While in court for an unthinkable crime against her students, Utah teacher Brianne Altice had a lot to say. In the same breath that the former high school teacher admitted to sexually abusing three of her students, she defended her relationship with the minors. Because she helped improve one of her victim’s grades, she said that their relationship, albeit illegal, was not wholly bad.
36-year-old Brianne was slammed with a prison sentence from two to thirty years. Although the exact length of time she will be expected to stay behind bars has yet to be determined, the former high school teacher’s life will never be the same again – and neither will her access to impressionable, young victims. Last summer, Brianne Altice pleaded guilty to sexually abusing three students who were sixteen and seventeen-years-old.
At first, Altice faced fourteen felony charges including five counts of rape. Since she pleaded guilty to some of the charges, and others were dropped in response, a lawsuit was filed against her and her former employer, Davis High School.
One of the victims and his parents believe that the boy is owed compensation for the damage her relationship with him caused. And because the school was partially responsible for facilitating the relationship and hiring a sex predator in the first place, the victim and his family believe Altice’s prison sentence is not enough.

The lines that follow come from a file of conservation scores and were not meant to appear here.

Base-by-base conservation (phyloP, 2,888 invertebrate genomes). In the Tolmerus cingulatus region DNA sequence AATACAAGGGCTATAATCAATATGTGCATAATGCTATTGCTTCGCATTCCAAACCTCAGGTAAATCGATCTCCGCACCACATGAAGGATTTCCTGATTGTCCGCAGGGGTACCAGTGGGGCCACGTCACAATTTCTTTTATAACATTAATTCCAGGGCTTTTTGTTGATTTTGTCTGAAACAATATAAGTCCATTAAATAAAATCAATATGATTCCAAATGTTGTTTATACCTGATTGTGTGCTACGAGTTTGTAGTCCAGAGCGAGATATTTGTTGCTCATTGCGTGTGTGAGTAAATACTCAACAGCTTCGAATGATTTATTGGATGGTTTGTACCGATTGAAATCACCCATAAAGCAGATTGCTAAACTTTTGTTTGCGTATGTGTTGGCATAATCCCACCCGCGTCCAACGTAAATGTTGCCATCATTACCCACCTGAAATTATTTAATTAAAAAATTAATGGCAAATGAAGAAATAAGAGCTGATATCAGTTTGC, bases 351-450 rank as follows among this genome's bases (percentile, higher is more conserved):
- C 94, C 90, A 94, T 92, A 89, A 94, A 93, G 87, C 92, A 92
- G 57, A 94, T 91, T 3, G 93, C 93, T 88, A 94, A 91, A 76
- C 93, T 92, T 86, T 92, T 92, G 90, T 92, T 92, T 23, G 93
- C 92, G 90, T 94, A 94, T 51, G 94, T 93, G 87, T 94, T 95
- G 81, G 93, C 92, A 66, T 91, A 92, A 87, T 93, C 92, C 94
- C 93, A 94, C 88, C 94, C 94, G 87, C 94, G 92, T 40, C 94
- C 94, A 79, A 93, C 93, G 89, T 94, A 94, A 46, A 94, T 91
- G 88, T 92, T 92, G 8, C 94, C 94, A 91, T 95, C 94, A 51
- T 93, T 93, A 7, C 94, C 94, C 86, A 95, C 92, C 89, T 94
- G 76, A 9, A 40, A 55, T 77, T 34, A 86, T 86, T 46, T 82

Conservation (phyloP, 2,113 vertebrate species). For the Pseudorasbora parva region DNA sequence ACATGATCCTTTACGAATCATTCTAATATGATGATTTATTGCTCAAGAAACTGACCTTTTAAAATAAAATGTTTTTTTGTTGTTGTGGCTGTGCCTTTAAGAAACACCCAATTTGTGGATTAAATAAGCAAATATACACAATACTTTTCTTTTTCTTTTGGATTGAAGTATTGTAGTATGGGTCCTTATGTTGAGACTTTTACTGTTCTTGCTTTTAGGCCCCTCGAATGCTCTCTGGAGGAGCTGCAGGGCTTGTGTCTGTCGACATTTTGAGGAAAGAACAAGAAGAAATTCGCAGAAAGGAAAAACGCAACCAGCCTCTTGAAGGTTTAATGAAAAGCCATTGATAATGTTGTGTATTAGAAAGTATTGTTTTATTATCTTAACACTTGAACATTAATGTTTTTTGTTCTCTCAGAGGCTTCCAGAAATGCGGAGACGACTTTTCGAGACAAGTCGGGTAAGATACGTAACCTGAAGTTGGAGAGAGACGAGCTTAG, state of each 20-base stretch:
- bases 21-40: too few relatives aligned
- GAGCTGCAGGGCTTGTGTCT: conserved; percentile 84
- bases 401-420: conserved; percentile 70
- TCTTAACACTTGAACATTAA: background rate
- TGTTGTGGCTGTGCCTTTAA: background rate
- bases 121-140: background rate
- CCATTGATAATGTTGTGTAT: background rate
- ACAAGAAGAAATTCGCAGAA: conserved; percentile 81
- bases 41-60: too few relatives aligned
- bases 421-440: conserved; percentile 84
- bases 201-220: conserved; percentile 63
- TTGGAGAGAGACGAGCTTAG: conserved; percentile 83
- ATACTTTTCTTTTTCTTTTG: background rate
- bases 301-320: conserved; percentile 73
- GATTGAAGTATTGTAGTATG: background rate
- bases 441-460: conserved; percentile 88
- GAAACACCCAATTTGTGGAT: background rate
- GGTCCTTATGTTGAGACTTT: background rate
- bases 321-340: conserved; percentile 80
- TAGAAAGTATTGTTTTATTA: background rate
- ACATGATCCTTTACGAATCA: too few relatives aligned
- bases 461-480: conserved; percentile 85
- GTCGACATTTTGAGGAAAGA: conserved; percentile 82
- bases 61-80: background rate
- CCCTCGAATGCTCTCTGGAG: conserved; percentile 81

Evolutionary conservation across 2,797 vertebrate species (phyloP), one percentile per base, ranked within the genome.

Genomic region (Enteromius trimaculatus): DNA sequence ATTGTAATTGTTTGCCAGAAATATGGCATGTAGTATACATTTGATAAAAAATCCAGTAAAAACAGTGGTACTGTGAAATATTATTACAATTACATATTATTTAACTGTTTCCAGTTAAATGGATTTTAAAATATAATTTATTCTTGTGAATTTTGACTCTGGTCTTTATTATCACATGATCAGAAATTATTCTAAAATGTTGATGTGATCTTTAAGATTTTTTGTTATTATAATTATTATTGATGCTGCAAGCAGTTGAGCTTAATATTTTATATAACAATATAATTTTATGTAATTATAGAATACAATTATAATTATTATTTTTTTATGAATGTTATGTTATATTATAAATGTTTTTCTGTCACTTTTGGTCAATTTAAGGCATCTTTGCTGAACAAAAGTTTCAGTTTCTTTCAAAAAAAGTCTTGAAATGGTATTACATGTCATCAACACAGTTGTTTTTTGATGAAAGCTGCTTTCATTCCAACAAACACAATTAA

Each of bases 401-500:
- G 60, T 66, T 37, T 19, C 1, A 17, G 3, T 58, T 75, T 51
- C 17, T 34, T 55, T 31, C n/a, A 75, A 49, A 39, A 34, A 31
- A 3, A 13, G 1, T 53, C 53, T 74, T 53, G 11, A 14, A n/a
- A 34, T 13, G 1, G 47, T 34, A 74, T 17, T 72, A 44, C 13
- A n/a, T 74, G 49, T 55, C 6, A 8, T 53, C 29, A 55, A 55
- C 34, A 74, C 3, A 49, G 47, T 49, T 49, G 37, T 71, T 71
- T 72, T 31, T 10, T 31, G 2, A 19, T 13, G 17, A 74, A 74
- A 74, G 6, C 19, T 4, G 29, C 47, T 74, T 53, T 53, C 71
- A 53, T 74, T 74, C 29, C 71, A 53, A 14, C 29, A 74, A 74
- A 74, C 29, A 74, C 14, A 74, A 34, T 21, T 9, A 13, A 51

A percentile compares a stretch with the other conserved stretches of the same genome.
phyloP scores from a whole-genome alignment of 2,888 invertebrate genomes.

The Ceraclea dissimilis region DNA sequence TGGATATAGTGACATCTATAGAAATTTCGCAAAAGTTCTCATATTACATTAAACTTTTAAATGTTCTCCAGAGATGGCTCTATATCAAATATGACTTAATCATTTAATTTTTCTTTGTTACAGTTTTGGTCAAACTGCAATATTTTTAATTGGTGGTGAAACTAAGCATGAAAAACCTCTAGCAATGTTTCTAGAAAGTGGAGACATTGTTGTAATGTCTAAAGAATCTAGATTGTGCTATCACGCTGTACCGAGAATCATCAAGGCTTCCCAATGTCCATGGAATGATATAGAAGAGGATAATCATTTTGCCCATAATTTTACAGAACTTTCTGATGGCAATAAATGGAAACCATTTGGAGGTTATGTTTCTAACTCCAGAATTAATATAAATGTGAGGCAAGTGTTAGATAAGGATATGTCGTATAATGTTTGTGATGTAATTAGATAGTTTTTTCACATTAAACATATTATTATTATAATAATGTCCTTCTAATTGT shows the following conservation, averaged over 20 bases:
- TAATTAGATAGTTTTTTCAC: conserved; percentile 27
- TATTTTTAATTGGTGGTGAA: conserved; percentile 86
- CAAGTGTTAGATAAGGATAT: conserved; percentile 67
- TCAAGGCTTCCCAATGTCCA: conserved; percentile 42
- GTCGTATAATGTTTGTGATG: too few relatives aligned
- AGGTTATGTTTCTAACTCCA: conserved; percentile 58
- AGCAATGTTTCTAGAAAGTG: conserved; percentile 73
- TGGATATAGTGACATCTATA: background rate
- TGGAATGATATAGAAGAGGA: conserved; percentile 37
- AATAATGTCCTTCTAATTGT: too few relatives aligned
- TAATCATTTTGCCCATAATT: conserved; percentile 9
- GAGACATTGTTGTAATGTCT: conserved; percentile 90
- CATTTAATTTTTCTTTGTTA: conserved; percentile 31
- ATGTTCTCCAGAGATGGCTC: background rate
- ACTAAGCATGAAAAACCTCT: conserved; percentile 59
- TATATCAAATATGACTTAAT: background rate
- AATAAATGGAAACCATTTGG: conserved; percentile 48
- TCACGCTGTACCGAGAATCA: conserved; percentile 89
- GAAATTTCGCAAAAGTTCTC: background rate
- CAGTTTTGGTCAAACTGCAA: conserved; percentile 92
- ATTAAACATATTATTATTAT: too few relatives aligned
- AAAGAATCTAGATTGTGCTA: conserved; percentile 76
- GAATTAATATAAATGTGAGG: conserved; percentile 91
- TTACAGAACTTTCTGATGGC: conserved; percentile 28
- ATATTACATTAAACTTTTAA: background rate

Altice submitted a two-page, handwritten document to the federal court that clarifies how she had “no evil or malicious intent” when she started relationships with her teenage students.
Concerning the boy who is suing her, he allegedly came to Altice for advice on a difficult issue with his parents. He promised to stand up for her in court to “thwart inappropriate comments directed at her.” In other words, she had control over him.
“Ms. Altice expressed and advised (the victim) to communicate with his parents and continue to do his best in school,” the teacher wrote in the statement, also indicating that his grades received a boost because of her intervention.
While in court at her sentencing, Altice cried and apologized to her victims for what she did.
“I am human, and I messed up during a very vulnerable time in my life,” she said.
The parents of the victims replied by indicating how she had preyed on their sons because they were also vulnerable.
“You hurt my son in ways that you will never know. You hurt all those boys,” the mother of one of the victims said.
In the letter that Altice sent to Judge Thomas Kay, she begged him not to send her to prison. She said she was not dangerous and promised never to do what she did to another victim.
Judge Kay responded by slamming the bars behind Altice as she prepared to spend the next two to thirty years in prison serving time to fit her crime. Judge Kay believed that prison time would help Altice change her life.
What do you think about this ex-teacher’s request for the judge to go easy on her?
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